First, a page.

• If you're sensitive to the result (Must have the global minimizer) you should start with a rough grid search to get better starting points.
  • At top level if needed use full Global Optimization framework like you have in MATLAB.
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  • $\begingroup$ Wow, thank you for such a comprehensive answer and great advices. I think the Ceres Solver is the thing I've looked for. I guess I'll try to use it. $\endgroup$ – Georgiy Manuilov Aug 16 '18 at 9:40
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Many model fitting problems don't have unique solutions. One reason is that the underlying minimization isn't convex or they use different regularizations. MATLAB also usually has a number of options for each call. This is a common problem in feature extraction.

The MATALB doc interface often has a few reference papers near the bottom of the page for each function. You should look there.

If you really need MATALB and C++ to agree, roll your own code. Don't use libraries. You can also call MATLAB fro C++ or the other way around. This doesn't really address uniqueness.

You should perturb your problem a little bit and see how much change you get in your solutions. If you don't get good agreement, within MATLAB or C++, the problem is probably ill conditioned.

Another diagnostic would be the final solution from one as a starting point for the other. If either converged quickly to the initial starting point, multiple convex minima would explain your results.

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  • $\begingroup$ Hi: I can't tell from the code because I am not familar with matlab but, it's generally a good idea to supply the gradients. ( and even the hessian if the alg uses one ). I'm also not familiar with levenberg-marquardt but do have experience with the variable metric algs such as BFGS. If you have access to that one, supply the gradient and see if that helps. $\endgroup$ – mark leeds May 21 '18 at 5:48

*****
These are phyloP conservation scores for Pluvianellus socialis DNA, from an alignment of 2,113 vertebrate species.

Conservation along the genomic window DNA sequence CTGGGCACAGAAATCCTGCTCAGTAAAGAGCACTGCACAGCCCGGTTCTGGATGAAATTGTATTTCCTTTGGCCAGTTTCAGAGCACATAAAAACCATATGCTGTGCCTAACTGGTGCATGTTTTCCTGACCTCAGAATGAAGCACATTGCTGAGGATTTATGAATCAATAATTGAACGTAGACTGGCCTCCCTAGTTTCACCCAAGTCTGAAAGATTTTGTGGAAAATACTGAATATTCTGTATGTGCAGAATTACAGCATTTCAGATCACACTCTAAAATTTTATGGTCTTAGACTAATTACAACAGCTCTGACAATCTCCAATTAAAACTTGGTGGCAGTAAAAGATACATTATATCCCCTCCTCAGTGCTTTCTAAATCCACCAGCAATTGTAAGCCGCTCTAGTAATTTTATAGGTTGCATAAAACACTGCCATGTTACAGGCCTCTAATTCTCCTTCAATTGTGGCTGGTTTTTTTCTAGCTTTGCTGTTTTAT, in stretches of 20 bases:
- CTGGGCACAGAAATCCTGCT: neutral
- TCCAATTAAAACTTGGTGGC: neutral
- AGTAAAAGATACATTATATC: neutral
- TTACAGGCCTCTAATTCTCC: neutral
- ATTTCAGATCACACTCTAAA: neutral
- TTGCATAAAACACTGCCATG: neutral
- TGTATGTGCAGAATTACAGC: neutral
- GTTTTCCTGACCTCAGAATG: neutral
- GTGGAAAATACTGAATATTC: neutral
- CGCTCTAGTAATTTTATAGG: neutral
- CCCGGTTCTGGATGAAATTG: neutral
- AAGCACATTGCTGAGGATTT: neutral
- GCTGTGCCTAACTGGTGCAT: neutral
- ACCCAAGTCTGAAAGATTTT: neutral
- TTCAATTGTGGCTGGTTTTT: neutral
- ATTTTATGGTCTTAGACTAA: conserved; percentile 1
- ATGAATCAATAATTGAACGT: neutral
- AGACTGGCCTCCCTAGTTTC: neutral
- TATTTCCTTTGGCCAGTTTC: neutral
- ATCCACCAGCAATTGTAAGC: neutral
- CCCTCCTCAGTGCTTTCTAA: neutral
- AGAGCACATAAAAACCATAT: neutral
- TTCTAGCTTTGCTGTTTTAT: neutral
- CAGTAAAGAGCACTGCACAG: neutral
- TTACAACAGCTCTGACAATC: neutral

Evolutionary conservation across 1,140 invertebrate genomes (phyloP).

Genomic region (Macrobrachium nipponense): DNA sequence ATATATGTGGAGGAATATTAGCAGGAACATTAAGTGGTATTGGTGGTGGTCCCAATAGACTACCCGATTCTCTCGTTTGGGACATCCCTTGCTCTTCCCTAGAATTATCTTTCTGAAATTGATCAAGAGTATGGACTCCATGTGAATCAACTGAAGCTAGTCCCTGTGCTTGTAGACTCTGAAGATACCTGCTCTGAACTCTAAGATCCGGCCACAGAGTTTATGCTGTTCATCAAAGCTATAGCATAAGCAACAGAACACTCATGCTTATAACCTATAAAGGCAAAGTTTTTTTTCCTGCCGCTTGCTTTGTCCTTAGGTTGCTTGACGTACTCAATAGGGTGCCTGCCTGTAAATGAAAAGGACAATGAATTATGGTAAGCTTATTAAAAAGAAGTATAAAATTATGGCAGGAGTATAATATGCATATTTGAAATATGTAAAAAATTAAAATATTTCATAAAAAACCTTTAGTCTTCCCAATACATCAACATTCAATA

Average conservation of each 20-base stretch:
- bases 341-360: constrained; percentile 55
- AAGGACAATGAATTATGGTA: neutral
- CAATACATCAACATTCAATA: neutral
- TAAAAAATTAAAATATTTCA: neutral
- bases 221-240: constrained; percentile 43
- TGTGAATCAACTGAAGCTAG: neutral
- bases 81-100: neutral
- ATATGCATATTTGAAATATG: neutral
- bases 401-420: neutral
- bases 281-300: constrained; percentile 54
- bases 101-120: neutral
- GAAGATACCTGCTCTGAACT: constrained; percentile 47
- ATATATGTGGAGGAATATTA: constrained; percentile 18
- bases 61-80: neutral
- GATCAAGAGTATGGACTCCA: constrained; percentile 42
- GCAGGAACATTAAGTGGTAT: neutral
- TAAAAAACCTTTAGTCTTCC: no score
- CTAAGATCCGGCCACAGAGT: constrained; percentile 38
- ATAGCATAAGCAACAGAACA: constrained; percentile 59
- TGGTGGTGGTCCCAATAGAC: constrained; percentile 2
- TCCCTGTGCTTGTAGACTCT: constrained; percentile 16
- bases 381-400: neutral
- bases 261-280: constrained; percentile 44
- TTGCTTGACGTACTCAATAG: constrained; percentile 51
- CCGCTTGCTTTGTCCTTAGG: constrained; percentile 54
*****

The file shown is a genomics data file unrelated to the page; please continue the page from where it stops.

• $\begingroup$ P.S: I also agree with Stanley that, in an ideal world. it's best to roll your own if possible but the convergence criteria piece can get very tricky even rolling your own so that may not help. Using libraries that are well tested is probably a more practical approach. If you have access to R, I highly recommend the Rvvmin package.It's essentially an improved version of BFGS and well tested and written by an expert in the field. $\endgroup$ – mark leeds May 21 '18 at 5:52
  • $\begingroup$ I share your point of you, but I'm not very good at optimization theory to write my own code for algorithms. I think I just try to use Matlab C++ API, which I didn't want to use due to performance issues. $\endgroup$ – Georgiy Manuilov May 21 '18 at 6:16
  • $\begingroup$ @markleeds I've already tried to pass both gradient and Hessian to lsfitfit with my function, but it had no effect. Thanks for advice about BFGS, I guess I'll try it. The problem is that there are not so many well tested libraries for C++ for optimization with understandable API. I've already implemented the other part of my algorithm which uses Fourier and Hilbert transofrms, and some complex numbers mathematics in C++ rewriting it from Matlab and it was piece a cake. So I expected the same with rewriting the next part, but it seems that this is not an easy problem. $\endgroup$ – Georgiy Manuilov May 21 '18 at 6:26
  • $\begingroup$ Hi: If you can rewrite it in R and try Rvmmin and that doesn't work, then, if you send the code to the R-list, I bet someone over there ( I'll read it but don't know if I can help ), might say something useful. $\endgroup$ – mark leeds May 21 '18 at 15:02